Bus Stop Classics: 1934-38 Yellow Coach Model 720/735 “Double Decker” – the Queen of Fifth Avenue

(first posted 11/18/2017)        I would imagine most readers would assume this “double decker” bus must be from the UK….or perhaps one of the “colonies” – Hong Kong? Actually, this is a 1936 Model 720 Series bus built by the Yellow Coach Corporation of Chicago Illinois. At the time this bus was built, Yellow Coach was majority owned by General Motors (GM would purchase the company outright in 1943). Given its exquisitely patinaed livery, this looks to be one of the famous double decker coaches operated by the Fifth Avenue Coach Corporation of New York City from 1934 to 1953.

Fifth Avenue Coach has a storied history in the Big Apple. It provided transit service starting in 1896 until 1954, using both regular coaches and specialized double decker models. It was considered a “premium” service – where five cents bought a ticket on other bus company lines, it cost a “dime” to ride on Fifth Avenue.

While the company had its own coachworks that assembled double deckers, in the 1920’s they began transitioning to buses from the Yellow Coach Corporation – like this 1930 model.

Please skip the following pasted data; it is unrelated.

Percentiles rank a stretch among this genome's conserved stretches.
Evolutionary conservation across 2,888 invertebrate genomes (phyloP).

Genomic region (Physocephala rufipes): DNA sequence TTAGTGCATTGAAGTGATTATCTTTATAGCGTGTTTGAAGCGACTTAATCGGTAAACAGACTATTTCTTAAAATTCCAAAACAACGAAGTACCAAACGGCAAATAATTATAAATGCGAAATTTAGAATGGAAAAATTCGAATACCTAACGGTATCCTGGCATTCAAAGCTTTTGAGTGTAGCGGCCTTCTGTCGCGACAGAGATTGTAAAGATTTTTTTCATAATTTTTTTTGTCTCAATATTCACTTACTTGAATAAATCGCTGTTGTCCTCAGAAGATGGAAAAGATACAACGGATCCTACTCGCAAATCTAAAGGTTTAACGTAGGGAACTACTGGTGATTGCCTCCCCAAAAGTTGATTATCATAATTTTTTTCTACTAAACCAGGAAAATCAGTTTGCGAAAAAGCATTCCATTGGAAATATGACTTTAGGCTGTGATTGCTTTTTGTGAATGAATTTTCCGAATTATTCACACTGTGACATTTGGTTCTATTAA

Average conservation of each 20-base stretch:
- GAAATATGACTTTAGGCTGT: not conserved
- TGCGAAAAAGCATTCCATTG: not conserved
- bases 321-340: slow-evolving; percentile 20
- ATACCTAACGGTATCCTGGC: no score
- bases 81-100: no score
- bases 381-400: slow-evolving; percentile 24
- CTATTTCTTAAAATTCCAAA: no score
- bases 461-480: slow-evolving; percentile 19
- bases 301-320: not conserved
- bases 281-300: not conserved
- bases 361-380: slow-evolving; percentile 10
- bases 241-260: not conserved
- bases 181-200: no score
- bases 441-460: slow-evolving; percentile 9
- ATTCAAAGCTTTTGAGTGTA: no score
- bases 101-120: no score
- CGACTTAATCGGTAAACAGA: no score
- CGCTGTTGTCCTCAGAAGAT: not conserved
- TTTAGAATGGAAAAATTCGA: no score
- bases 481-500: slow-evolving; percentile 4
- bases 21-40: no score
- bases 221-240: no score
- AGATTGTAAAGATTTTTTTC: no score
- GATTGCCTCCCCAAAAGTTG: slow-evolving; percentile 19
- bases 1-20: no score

The last double deckers in service with the company were these Yellow Coach Corp. 720/735 models; 96 inches wide, 35 feet long, and almost 13 feet tall. Passenger capacity (seated) was 72. These were some of Yellow’s first transverse rear-engined models using Dwight Austin’s innovative angle drive. Austin had joined Yellow in 1934 after leaving Pickwick – and brought the patents for his angle drive with him. The engine was a big 707 cu in GM OHV gas inline six cylinder.  This engine family was first introduced in 1933 and came in four sizes (cubic inches): 468, 525, 616 and the big 707, and was used in various GM truck, bus and industrial applications. The 707 made 174 hp @2100rpm, and a mighty 505 lb.ft. of torque at 1000rpm.

Similar to San Francisco’s cable cars, these double deckers were an iconic symbol of the city. But by the early Fifties, they were getting tired, and the last models were taken out of service in 1953.

In 1954, Fifth Ave Coach was sold to the New York City Ominbus Corp. The new company elected to replace the double deckers with diesel-engined GM Old Looks, certainly more cost effective to operate, but not quite as distinctive.

Interestingly, in the mid-1970’s, NY City Transit Authority (CTA) purchased eight Leyland A-N-68A-2L Atlantean double decker buses as a pilot program to see if it could bring back some of the old magic. It didn’t – the Leyland’s proved less than reliable and were retired several years later.

Fortunately NY MTA retained a 735 for its historical fleet and No. 2124, fully restored, is brought out on special occasions offering passengers a nostalgic ride down Fifth Avenue.